If Bees Are Few

If Bees Are Few, edited by James P. Lenfestry, unapologetically lauds bees. If you have paid any attention to bee issues, you are probably aware of warnings that their numbers are seriously dropping, but approaching this book with a mindset of embarking on a sermon or didactic environmental treatise would be a mistake. The motivation would be correct, since putting their money where their mouth is, some proceeds from sales of the book will be aid the Bee Lab in the Department of Entomology at the University of Minnesota in their search for ways to protect bees worldwide. Visit the website at www.beelab.umn.edu for more about the Bee Lab’s work and resources. The foreword by Bill McKibben points out that bees play the role of sentinel in an increasingly toxic world, acting as a warning system that our world is out of kilter.

The front matter, brief and well worth reading, prefaces the fun to come. Poets range from current award winners like Sherman Alexie to those like Burns and Kipling studied in long ago English classes. I started to pick a few lines I really liked and wound up shortening a blog that became much too long. I had to include the first sample since it brought back memories of my grandfather harvesting honey from his own bees.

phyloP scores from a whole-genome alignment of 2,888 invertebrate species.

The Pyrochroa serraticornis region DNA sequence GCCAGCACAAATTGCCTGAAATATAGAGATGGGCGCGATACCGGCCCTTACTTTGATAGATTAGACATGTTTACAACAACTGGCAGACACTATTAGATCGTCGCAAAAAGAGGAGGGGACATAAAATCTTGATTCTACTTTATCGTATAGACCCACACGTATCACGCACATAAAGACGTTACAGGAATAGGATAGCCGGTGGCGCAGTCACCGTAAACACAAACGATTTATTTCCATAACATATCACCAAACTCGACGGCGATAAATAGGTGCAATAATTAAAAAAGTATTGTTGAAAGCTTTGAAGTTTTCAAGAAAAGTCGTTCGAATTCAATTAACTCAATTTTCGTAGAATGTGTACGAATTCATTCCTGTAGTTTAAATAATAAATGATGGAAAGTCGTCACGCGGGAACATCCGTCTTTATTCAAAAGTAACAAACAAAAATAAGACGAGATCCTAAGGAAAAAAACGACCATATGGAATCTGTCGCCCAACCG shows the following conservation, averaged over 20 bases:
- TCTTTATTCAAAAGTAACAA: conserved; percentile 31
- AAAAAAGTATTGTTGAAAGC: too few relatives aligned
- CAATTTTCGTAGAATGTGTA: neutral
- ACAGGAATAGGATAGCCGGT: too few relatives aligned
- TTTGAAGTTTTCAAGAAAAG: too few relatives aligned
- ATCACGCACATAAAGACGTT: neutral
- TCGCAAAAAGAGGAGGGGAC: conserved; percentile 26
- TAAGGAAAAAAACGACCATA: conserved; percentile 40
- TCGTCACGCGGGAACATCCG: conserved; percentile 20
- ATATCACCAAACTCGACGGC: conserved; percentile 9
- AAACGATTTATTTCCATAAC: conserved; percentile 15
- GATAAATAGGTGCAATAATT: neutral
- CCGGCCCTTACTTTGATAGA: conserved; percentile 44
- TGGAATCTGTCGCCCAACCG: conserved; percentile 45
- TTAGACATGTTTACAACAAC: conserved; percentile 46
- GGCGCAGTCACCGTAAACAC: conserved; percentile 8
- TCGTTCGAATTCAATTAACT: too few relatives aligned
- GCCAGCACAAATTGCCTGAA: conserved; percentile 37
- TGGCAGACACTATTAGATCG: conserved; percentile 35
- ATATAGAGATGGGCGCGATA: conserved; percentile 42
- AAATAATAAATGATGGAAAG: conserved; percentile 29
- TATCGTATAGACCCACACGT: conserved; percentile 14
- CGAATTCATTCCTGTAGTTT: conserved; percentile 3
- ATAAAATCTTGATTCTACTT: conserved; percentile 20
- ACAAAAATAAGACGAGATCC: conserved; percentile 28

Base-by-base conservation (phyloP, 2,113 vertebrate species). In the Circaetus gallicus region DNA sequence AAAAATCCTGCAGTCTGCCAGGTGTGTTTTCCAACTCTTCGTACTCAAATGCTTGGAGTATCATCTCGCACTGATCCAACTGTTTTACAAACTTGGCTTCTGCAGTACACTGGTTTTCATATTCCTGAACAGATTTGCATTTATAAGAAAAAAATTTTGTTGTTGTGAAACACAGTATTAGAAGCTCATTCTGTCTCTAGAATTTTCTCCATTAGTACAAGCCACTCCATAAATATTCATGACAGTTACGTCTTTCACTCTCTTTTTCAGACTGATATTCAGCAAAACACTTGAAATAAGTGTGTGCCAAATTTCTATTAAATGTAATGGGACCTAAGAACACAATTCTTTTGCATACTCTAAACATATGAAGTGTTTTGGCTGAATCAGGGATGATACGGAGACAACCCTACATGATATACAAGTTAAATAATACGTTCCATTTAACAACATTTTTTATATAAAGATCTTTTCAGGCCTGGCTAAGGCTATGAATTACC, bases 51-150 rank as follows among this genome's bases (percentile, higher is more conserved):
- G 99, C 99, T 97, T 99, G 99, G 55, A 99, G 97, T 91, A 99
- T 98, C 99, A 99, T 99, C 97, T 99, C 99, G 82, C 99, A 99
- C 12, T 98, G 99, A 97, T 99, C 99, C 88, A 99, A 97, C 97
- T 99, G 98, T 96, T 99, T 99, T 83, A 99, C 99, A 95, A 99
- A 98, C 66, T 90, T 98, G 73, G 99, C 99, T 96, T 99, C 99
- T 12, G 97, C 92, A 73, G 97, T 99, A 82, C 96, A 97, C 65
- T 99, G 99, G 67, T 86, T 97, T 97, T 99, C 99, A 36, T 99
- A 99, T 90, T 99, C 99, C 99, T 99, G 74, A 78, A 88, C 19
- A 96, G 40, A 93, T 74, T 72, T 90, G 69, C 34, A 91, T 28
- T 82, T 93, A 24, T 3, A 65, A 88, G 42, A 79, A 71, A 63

24th May: Collecting the Bees (Sean Borodale) 
“He just wears a veil, this farmer, no gloves
and lifts open a dribbly wax-clogged
blackwood box.”

Boy with Honeybee Hair (Barry Blumenfeld)
. . . I came to say, He
said, it’s nothing to
Be afraid of, death. It’s a place you go to rest.

Summer at the Orphanage (Laure-Anne Bosselar)
I’d like to tell you that something happened then
– that there was an epiphany, that the bee
taught me something.
But it didn’t.

Of A’ the Airts the Wind Can Blaw (Robert Burns)
Blaw, blaw ye wastin winds, blaw soft
Among the leafy trees,
With gentle gale from hill and dale Bring hame
the laden bees.

The Language of Bees (Barbara Hamby)
This piece of amusing information rather than a poem begins by stating there are 76 distinct words of stinging, 39 words for queen, 22 for sunshine, and addressing the qualities of bee language before concluding “for it is eloquent and vulgar in the same mouth, and though its wound is sweet it can be distressing, as if words could not hurt or be meant to sting.”

Though the poems varied widely in style and substance, I failed to find a weak one. I will give a bit of advice on how to read the book. Choose one or two a day as you would select a couple of fine chocolates from a box and savor them. Truthfully, I could not do this any better than I do with chocolate. I kept reading “just one more.” At least, they didn’t make me gain weight.